Gifted photographers approach making beautiful bridal portraits on the wedding day in myriad ways. Drawing on a long tradition of wedding imagery from the past, some are classical in style; some are fashion-oriented, creating images that are grandiose, theatrical and sexy; still others focus on an unobtrusive, authentic documentation of events and wait for impromptu portraits that do not require any staging.

For every approach, there is an optimal client who resonates with and appreciates the style of work that is made. Our diversity in approach is what creates connection with specific clients. Regardless of what approach you take when making bridal portraits on the wedding day, there are several simple ways to improve your work.

As I thought about the specific strategies I have developed over the past decade to facilitate a creative and efficient portrait process, I arrived at a list of ten. Thus, I humbly present to you 10 tips for making beautiful bridal portraits on the wedding day – portraits that have heart.

Quit Shooting and Capturing. In the wedding business, we sometimes get a bit lost in the idea of what we “make,” the pictures we “take,” and the images we “capture.” Much of the terminology in photography is rather aggressive and a bit pompous (and dare I say it, a bit too Male). We have too much ego, and sometimes it hinders the creation of truly great images. Instead of directing your energy to “taking” and “capturing,” focus on Observing and Receiving. Every person interacts with you and the camera differently. Everyone has a unique preference in how they are seen and viewed. If you are open to what the subject will “give” you, the results will generally be much more honest and interesting than those from contrived poses. Every image you make reflects your relationship with the person being photographed. Care about who your subjects are. Care about all of the intricate details that make that person beautiful and unique. Look for the moments where the person is more “open” – moments that truly feel like them. On many occasions, it is the in-between times where you find what you are you looking for. Don’t give up if she is self-conscious or awkward. Move through the experience with the subject as a companion. Eventually you will find a genuine laugh or a second where she lets her guard down.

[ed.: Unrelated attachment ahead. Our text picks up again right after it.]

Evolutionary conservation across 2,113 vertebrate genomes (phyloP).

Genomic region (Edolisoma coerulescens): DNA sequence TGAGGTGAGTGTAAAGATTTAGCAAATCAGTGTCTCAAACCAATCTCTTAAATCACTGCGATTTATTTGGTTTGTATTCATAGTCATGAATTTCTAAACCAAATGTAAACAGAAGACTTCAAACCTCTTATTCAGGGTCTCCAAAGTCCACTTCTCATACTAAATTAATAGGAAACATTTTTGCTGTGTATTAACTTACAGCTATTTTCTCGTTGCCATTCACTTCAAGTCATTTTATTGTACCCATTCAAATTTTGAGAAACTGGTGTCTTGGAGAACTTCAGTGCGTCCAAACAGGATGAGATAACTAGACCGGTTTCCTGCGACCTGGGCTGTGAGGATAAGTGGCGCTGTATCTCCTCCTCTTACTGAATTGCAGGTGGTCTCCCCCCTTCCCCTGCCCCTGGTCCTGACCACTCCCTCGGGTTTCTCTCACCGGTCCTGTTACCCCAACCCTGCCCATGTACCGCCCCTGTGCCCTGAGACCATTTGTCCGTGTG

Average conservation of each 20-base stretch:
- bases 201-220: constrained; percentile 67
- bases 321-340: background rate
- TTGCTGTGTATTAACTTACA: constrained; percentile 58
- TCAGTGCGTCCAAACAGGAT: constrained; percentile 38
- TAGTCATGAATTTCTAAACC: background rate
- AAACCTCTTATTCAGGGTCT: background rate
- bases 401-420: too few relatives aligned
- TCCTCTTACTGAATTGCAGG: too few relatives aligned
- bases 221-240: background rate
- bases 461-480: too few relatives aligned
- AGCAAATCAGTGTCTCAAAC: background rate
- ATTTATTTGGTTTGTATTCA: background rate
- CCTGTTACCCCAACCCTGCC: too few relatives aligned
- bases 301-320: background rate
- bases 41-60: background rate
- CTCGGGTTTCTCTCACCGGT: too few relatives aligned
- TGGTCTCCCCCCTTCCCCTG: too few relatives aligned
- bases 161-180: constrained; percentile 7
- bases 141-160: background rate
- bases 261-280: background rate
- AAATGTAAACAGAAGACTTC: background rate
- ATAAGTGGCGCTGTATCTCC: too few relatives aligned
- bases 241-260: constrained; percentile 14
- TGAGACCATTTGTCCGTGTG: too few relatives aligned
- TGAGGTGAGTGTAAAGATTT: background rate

Location and Light. Find great light. In my opinion, light is the most important element for a portrait. Location is secondary. Wonderful light (rim light, Rembrandt light, window light, butterfly light, backlight, delicious light!) can be found in the most unusual places. Do not discount any light source available. Sometimes the most unassuming lights make amazing images. Be bold, move your subject around in the light. The smallest adjustments in positioning can alter the look of the light in a big way. Also be sure to look at the bride from every angle (literally walk all the way around them) to ensure that you have chosen the best version of the light for the images. In the event that you have no viable light, consider using video light. Video light can be a lifesaver if you are making an image indoors or outside at night when all other light sources are too dim or unflattering. Do not choose a location just because it is there or because someone has requested it. A dingy little bridge might be sitting in the middle of the golf course. Ignore that heinous little bridge! Forget the ugly gazebo. You are better than that! Interesting imagery is created when the artist thinks beyond the obvious. Be creative! If you found wonderful light, the next step is to be intentional about what you will put in the frame with the subject. I try to always shoot with the words “clean,” “colorful,” and “dramatic” in mind. Do not include the window AC unit in your portrait (unless you are aiming at humor)! Do not have a tree growing out of the bride’s head! Do not shoot a portrait on the beach if the light is horrid! Choose a different location with GOOD light.